Open Access Research Article Article ID: IJASFT-2-108

    Effect of Substitution of β-Glucans on the Glycemic Response and Thermal Properties of Four Common Starches

    Alfred Anderson*, Mariam Fouda

    Diabetes Mellitus (DM) is a major public health concern worldwide which can lead to a series of disabling complications and diseases. β-glucans are non-starch polysaccharides that are being used as food additives for their numerous health benefits including the ability to lower the postprandial glucose response. The aim of this study was to determine the effect of substituting β-glucans on the glycemic response and thermal properties of four commonly consumed starches. Oat β-glucans were added at concentration levels of 0%, 10%, 20%, and 30% (w/w) to each of the four starch types. Composite starches incubated with α-amylase followed by further incubation with amyloglucosidase. Glucose released was measured using the 3, 5-dinitrosalicylic acid (DNSA) method. Incremental Area under the Curve (iAUC) was used to represent the estimated glycemic response of the β-glucan/starch composites. Thermal analysis of the starch composite starches was conducted using a differential scanning calorimeter. An overall reduction in the amount of glucose released after the addition of β-glucans was observed (p ≤ 0.05). Substituting starches with 20% and 30% β-glucans resulted in a significant reduction in the glucose release rate and thus improved the estimated glucose response of all starches. A marked increase in the enthalpy of gelatinization, ΔH, of all starches was observed. Substitution at 10% β-glucans caused a significant increase in ΔH of blank tapioca starch (p ≤ 0.05). The 20% and 30% β-glucan samples also had significantly higher ΔH than the blank and the 10% β-glucan samples. The data from this study suggest the potential use of β-glucan as a suitable food ingredient in diabetic food products.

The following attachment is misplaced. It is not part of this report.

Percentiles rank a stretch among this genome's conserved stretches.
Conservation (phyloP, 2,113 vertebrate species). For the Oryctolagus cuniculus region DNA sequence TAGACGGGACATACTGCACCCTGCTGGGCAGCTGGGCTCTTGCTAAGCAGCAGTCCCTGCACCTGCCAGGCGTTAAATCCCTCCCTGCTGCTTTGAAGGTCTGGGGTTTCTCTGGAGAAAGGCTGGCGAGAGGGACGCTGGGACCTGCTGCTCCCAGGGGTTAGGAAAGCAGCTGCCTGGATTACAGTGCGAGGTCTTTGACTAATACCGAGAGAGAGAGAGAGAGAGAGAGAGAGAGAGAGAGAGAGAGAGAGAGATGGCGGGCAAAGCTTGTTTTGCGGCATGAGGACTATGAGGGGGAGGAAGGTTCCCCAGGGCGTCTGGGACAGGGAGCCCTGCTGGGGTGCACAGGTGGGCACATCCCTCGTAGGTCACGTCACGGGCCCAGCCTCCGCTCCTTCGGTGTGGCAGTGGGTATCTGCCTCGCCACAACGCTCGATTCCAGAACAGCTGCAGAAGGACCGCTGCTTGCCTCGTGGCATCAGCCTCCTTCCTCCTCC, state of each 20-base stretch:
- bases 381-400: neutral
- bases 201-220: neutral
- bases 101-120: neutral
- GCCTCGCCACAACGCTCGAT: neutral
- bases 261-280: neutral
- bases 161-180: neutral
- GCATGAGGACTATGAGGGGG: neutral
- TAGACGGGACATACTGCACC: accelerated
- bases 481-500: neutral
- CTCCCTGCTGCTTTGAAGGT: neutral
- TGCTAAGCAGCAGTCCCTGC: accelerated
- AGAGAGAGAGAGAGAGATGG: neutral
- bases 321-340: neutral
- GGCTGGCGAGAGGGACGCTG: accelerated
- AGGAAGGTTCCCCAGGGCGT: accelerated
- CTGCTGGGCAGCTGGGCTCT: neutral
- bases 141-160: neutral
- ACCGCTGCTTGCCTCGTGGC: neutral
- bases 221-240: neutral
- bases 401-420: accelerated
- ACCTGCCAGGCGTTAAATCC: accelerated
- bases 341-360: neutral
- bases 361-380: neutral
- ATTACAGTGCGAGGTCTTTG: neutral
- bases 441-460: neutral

Keywords: β-Glucan; Glycemic Index; Resistant Starch

    Published on: Sep 28, 2016 Pages: 9-15

    Full Text PDF Full Text HTML DOI: 10.17352/2455-815X.000008
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